Gaining His Glory or Giving Him Glory

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To pray for God’s glory is to embark on the most exciting adventure we could ever im
agine. Since God is motivated by His own glory and created us for this very purpose, His glory is our destiny, the key to joy inexpressible (Is. 43:7; 1 Pet. 1:8).  But how do we live for God’s glory and pray for it? First, we need to know what it is.

Here are three key elements from Scripture:

  • God’s glory as ESSENCE.  All that God is—His character, attributes and ways.  When Moses asked God to show Him his glory, God said He would reveal His goodness, mercy, and compassion. John wrote that when Jesus became flesh and dwelt among us, we saw His glory, full of grace and truth. The psalmist tells us that the heavens are declaring God’s glory, day after day imparting knowledge about Him to us (Ex. 33:18-19; Ps. 19:1-2; Jn. 1:14).
  • God’s glory as EXHIBITION: The ways in which He reveals Himself. Whatever we experience of God, it is because He has chosen to reveal it by His grace. The Israelites saw the glory of God on Mount Sinai like a cloud for six days, and often His glory filled the tabernacle, appearing to all the people in some fashion (Ex. 24:16; 40:35; Lev. 9:23). The greatest manifestation of God’s glory was seen in Jesus, who was the radiance of the Father’s glory. We are born again when God shines His glory in the face of Christ into our hearts (2 Cor. 4:6; Heb. 1:3).
  • God’s glory as EXALTATION: Man’s response to God’s glory. Isaiah saw God’s glory in the temple and was humbly readied for the mission field. The shepherds saw God’s glory and fell ShowMeYourGlorydown to worship. We glorify God or give Him glory by the ways we respond when we experience His worth (Is. 6:1-8; Mk. 9:5; Lk. 2:9).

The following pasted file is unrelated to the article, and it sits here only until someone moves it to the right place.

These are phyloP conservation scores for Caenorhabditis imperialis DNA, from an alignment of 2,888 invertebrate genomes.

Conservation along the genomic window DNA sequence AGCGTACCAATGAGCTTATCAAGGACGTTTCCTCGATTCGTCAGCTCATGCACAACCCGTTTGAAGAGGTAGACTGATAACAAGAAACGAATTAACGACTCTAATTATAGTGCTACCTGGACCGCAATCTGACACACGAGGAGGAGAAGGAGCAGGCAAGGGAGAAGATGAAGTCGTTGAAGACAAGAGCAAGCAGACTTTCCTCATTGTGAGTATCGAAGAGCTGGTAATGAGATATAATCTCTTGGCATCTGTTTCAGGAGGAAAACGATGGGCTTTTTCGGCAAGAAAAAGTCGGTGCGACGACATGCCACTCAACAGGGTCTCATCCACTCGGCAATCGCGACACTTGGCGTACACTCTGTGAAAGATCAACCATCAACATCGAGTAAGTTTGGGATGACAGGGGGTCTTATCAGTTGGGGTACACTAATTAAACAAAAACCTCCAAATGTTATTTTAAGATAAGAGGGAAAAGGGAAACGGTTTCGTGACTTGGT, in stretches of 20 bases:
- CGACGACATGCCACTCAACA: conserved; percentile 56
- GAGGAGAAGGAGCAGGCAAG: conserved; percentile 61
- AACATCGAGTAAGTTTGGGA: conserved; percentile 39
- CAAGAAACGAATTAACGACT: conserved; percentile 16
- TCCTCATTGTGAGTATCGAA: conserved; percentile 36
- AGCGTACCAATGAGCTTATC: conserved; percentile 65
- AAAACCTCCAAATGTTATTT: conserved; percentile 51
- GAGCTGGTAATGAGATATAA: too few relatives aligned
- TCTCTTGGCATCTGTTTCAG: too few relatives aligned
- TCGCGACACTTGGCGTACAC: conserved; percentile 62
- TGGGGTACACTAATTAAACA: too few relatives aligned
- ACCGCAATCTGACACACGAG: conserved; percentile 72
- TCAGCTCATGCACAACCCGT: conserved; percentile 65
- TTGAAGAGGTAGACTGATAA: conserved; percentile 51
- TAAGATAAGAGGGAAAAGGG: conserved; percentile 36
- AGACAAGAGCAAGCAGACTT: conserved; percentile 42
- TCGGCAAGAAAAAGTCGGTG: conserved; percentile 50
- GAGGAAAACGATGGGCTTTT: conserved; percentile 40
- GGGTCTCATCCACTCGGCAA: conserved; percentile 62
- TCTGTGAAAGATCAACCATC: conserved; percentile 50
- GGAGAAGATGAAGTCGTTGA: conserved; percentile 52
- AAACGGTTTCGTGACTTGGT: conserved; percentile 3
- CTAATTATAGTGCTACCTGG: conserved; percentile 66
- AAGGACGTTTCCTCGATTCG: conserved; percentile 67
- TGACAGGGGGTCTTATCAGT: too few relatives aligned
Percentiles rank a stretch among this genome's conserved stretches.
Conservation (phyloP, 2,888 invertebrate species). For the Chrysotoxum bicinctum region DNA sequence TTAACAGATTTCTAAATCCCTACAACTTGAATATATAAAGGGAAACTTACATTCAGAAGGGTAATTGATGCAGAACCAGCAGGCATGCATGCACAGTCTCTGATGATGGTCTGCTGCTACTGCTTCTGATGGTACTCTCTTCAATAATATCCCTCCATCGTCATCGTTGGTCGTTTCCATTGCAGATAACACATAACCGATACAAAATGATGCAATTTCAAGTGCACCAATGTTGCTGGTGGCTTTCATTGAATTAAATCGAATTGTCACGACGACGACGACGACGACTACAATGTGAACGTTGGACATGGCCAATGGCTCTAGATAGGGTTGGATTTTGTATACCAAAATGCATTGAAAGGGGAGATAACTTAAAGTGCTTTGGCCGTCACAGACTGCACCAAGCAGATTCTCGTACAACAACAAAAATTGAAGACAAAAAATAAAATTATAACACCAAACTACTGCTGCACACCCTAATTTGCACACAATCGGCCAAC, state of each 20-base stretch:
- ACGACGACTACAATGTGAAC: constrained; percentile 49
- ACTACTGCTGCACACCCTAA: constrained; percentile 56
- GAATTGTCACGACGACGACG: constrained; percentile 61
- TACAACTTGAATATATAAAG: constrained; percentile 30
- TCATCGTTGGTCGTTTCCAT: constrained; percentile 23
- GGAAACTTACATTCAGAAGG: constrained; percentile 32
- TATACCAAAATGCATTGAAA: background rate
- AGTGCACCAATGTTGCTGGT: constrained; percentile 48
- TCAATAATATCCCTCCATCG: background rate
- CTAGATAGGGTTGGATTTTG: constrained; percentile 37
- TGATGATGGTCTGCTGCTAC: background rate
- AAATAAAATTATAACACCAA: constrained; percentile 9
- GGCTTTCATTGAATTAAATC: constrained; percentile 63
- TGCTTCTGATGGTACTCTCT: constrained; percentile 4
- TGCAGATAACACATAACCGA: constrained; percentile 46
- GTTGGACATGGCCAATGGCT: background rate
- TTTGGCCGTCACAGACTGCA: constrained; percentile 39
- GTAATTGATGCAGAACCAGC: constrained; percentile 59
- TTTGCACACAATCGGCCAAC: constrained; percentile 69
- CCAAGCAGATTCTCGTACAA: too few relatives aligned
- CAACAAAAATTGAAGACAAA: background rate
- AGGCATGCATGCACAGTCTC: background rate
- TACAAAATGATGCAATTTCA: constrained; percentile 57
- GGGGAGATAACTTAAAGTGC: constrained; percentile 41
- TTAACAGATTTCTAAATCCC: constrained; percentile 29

These three facets of God’s glory form a cycle that plays beautifully into His plan to fill the earth with His glory (Num. 14:2; Ps. 72:19; Hab. 2:14). In infinite ways, God reveals Himself to man, opening the eyes of our heart to taste and see that He is good. When we do that, our desire for more of Him causes us to devote ourselves toward His exaltation. It is important that our lives reflect this cycle completely. If we are not experiencing the exhibition of God’s glory in a personal way, we will seek to glorify Him through duty-driven works. On the other hand, if we experience God’s exhibition, but don’t participate in His exaltation, spiritual gluttony will eventually rob us of joy, and Jesus of appropriate worship.

Here are some ways to think of this cycle:

God shows His glory, man savors His glory, and then shines His glory forth in deeds, words, love, and worship.

God displays His glory, man delights in His glory, and then declares His glory to all peoples of the earth.

God manifests His glory, man marvels at His glory, and then magnifies His glory through praise and thanksgiving.

God reveals His glory, man revels in His glory, and then radiates His glory in relationships with others.

God communicates His glory, man contemplates His glory, and then is conformed to His glory, carrying it to a lost and dying world.The Wired Soul

This is the blessed delight God planned for us from before the foundation of the world—to gain His glory and give Him glory. Let us live in its wonder and pray toward its fulfillment!
—Tricia McCary Rhodes

Tricia McCary Rhodes is an author and a teacher whose ministry flows from a deep desire to see Christ exalted. Her husband is pastor of New Hope Church, where the two of them have ministered for over 20 years. She lives in San Diego, California. Her new book The Wired Soul releases this summer.

Illustration by Simon Shaw

Used by permission of Pray! Copyright © 2003, Issue 35, The Navigators. Used by permission of NavPress. All rights reserved. www.navpress.com.

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